With the election fast approaching, I am more than ready for the political campaigns to end and the basketball season to begin. But we are not quite there yet.
Last Sunday Associate Rector David McIlhiney preached at St. Paul’s about the tension of living as a citizen in a democracy and as a faithful follower of Jesus. As I read his sermon, David was admonishing all of us to not confuse the candidate we favor with the Messiah. The crux his sermon is here: “We’re very much in the same position as the Pharisee in today’s story. Whether we’re Republicans or Democrats, then, we need to be careful that we don’t become as self-righteous as he was.”
Yet some have raised with me the question about whether political topics are fit for Sunday morning sermons. The question is fair, and percolates in every election. I bring a unique perspective to this question, having been a political writer for nearly a quarter of a century before entering the priesthood, and then later as a staff member of the California State Senate. I have many friends in politics, both Republicans and Democrats, liberals, conservatives, and moderates. Those I have gotten to know best entered politics out of a deep sense of public service, and they have brought enormous creativity – even genius at times – to their work even when forging public policy has become more complex, and the public has become more scornful and ideologically polarized.
So, I begin first by sharing the concern of many about mixing politics in the pulpit. I do not think it appropriate to be endorsing presidential candidates from the pulpit, and I fully understand that most people come to church for something other than campaign politics. If we want a campaign speech there are better places to get it than in church on Sunday morning.
Second, I have no intention of endorsing anyone for president in this election, and I have a deep concern about those pastors who are endorsing presidential candidates in their churches and who are unleashing their resources in support of those candidates. It should be pointed out that the pastors who have done so have been overwhelmingly in favor of John McCain. Most of the politics-in-the-pulpit that I am aware of is coming from the McCain camp; and, in fact, the St. Paul’s office in recent days has been inundated with “robocalls” soliciting our church’s support for McCain. You should also see the Associated Press story today entitled Christian Right intensifies attack on Obama, about the political work of Focus on the Family among other religious-right groups. The Mormon Church, meanwhile, is one of the leading backers of Proposition 8 to ban gay marriage in California, and is making phone calls to California voters from Utah.
On the other side, it is long the practice of Democratic candidates to visit African American churches on the Sunday before election day. As a reporter I accompanied many of those candidates, including Bill Clinton, Michael Dukakis and a host of lesser candidates on whirlwind tours of black churches (and seeing the stiff-necked, buttoned-up Alan Cranston in a black church was worth giving up a Sunday). I expect we will see Democratic candidates touring African American churches next Sunday.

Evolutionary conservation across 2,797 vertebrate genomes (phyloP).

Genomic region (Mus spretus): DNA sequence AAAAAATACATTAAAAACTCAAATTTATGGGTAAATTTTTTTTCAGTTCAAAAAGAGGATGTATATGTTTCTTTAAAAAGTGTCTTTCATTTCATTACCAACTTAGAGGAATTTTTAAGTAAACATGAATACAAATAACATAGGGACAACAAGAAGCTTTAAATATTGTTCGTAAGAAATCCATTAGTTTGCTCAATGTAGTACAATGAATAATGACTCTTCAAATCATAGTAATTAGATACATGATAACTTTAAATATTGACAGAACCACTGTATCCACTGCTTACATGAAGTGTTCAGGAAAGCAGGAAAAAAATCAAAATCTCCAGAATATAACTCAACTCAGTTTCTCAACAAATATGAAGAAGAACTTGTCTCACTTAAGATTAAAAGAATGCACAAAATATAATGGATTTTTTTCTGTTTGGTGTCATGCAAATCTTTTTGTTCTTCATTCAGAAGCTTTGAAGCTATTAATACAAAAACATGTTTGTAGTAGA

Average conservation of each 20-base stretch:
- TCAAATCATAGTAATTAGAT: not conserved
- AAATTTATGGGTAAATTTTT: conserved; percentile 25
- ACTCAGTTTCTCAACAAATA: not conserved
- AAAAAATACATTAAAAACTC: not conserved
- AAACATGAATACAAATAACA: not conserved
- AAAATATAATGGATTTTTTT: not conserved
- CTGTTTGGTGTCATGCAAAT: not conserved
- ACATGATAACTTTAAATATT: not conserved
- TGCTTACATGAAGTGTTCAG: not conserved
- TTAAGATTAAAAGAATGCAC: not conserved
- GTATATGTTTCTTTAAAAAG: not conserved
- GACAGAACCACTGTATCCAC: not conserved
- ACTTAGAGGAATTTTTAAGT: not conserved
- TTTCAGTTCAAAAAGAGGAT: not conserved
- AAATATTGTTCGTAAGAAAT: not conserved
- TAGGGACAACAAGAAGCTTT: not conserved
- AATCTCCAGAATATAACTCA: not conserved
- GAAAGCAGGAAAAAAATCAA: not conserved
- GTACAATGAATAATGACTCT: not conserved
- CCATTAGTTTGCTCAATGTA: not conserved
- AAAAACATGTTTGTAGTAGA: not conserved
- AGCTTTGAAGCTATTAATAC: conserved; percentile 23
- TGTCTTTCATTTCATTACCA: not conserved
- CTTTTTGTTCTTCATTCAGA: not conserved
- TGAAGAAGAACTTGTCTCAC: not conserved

The larger question is whether political subjects are fit subjects for sermons on Sunday. I generally agree that public policy topics do not easily lend themselves to sermon topics, and certainly not short sermons. But the difficulty with never discussing politics in any form in the pulpit is to detach the Church from the world in which we live, and to never raise any moral issues other than individual moral issues.
To retreat into a religious corner that ignores politics, I would suggest, is to ignore the Old Testament prophets, most of Jesus’ teachings, and the heart of the Lord’s Prayer. I think David McIlhiney put it well in the closing paragraph of his sermon:
“But we pray ‘thy kingdom come’ every time we recite the prayer Jesus taught us. These are dangerous words—they suggest that our faith isn’t just a private affair, but has implications for our national life. We should be careful in our dealings with Caesar, Jesus says, because we mustn’t give Caesar what we owe to God.”
We do well to remember that the greatest strides toward human rights in our modern world began with religious people who, at great risk to themselves, called upon the political system for that express purpose. The English slave trade was outlawed in the nineteenth century largely through the efforts of Anglican churchman William Wilberforce (1759-1833), and the abolition of slavery became the central cause of the “Great Awakening” in America in the 1830-1850s.
In later times, many German Christians paid with their lives for opposing the Nazis, most famously Dietrich Bonhoeffer, a Lutheran pastor and theologian who denounced Hitler from his pulpit, and was arrested and executed in a concentration camp. No other example is more tragic, or more political, than his.